Students have read about the Japanese attack on Pearl Harbor, Hawaii. In this
activity they will explore a multimedia map and time line to learn details about
the attack that led the United States into World War II.
Students will use information from the Remembering Pearl Harbor Web site to
learn about the Japanese attack on Pearl Harbor. They will navigate a multimedia
map and time line to view photos and video clips from the attack. They will
also hear audio clips of survivors' accounts of the day and read historical
background of the attack. The multimedia map provides visual information about
the naval base's geography and the locations of ships and airplanes that
were stationed there. Students will then answer four questions and apply this
information by writing a letter to President Roosevelt expressing their thoughts
about the decision to declare war on Japan.
- Students will use details to describe the Japanese attack on Pearl Harbor,
- Students will be able to use this knowledge to write a letter that describes
the attack on Pearl Harbor.
Student Web Activity Answers
- Two survivors mention being surprised at the Japanese attack. One veteran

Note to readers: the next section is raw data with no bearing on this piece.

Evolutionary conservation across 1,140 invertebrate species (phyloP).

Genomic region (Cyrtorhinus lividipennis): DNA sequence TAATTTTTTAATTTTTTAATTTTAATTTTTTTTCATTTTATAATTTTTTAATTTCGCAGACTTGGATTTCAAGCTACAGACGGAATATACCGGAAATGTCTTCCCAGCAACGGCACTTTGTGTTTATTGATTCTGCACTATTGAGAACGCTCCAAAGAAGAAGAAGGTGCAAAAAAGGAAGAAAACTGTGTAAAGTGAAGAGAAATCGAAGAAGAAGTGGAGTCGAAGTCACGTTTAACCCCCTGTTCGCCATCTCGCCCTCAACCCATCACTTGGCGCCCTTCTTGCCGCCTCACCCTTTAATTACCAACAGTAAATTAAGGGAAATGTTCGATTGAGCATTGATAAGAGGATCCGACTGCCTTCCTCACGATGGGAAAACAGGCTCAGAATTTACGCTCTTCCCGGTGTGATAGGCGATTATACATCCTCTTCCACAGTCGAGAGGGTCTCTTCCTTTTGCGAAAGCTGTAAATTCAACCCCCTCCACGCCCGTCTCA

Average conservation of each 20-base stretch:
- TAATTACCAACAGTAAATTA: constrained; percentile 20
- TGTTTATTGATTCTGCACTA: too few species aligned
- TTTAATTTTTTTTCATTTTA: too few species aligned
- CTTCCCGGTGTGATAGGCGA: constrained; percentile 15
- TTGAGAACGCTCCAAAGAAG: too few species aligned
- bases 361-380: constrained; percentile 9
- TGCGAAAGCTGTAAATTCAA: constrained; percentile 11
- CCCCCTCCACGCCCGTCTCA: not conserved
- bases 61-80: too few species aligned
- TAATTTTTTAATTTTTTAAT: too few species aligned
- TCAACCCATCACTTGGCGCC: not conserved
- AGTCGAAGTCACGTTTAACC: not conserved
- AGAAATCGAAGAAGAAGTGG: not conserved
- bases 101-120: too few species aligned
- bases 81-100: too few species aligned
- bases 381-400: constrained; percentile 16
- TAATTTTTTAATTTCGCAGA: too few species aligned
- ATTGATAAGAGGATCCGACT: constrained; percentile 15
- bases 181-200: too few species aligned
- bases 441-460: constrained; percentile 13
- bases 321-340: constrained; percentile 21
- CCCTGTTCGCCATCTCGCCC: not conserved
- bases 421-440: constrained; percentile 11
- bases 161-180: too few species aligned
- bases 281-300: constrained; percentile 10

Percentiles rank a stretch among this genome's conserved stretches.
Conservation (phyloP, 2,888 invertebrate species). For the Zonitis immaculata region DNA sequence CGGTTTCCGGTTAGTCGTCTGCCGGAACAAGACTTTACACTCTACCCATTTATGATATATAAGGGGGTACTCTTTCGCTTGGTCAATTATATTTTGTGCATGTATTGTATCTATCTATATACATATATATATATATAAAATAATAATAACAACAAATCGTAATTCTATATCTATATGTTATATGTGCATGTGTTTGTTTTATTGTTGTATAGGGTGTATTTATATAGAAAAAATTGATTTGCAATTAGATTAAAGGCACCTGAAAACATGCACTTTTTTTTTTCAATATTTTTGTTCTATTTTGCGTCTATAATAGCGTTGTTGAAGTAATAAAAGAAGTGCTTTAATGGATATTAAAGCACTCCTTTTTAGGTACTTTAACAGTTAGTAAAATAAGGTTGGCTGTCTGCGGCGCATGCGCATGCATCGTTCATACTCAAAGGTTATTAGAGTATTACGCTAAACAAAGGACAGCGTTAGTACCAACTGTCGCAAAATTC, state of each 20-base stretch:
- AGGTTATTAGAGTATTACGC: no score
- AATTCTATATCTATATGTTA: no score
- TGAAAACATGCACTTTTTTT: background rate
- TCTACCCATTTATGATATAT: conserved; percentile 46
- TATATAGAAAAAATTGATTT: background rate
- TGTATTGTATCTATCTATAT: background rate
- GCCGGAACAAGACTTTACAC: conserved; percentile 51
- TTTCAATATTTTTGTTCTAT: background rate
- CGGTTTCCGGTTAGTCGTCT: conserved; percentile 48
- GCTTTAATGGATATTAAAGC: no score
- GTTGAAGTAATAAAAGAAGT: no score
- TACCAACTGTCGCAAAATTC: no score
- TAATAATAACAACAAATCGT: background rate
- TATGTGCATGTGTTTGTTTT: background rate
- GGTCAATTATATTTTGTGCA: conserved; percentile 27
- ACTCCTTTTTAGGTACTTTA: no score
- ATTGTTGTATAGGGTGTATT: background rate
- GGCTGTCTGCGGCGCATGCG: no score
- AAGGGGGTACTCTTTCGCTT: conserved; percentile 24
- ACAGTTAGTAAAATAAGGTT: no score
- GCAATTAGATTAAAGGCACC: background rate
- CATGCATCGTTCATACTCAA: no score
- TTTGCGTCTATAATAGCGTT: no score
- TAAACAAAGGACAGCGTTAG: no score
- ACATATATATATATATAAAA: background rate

states that he didn't think the Japanese had "the nerve to come over
and attack Pearl Harbor." He didn't think they were capable of such an
attack. Another veteran states that the general feeling was that the Japanese
were too afraid to attempt an attack, and if they did, that the Americans
would be able to defeat them easily.
- The Japanese sent out midget submarines to stay submerged in the harbor
until the attack began. Then the subs would cause as much damage as possible.
Meanwhile, Japanese fighters, bombers, and torpedoes planned to destroy the
Pacific Fleet from the air. The Japanese hoped to destroy the Pacific Fleet's
aircraft carriers to thwart a U.S. retaliation, but the carriers were not
in the harbor at the time of the attack.
- When some sailors abandoned ship, they had to dive into burning oil. Shrapnel
and debris were falling all around, and the entire atmosphere was chaotic
as people tried to find safety. Some sailors had to contend with their ship
listing as they tried to abandon ship, and some ended up trapped in their
- An armor-piercing bomb slammed through the deck and ignited more than a
million pounds of gunpowder. In nine minutes the Arizona sank to the
bottom of the harbor. Today a memorial has been erected above the sunken Arizona.
- Students' letters will vary.
Go To Student Web Activity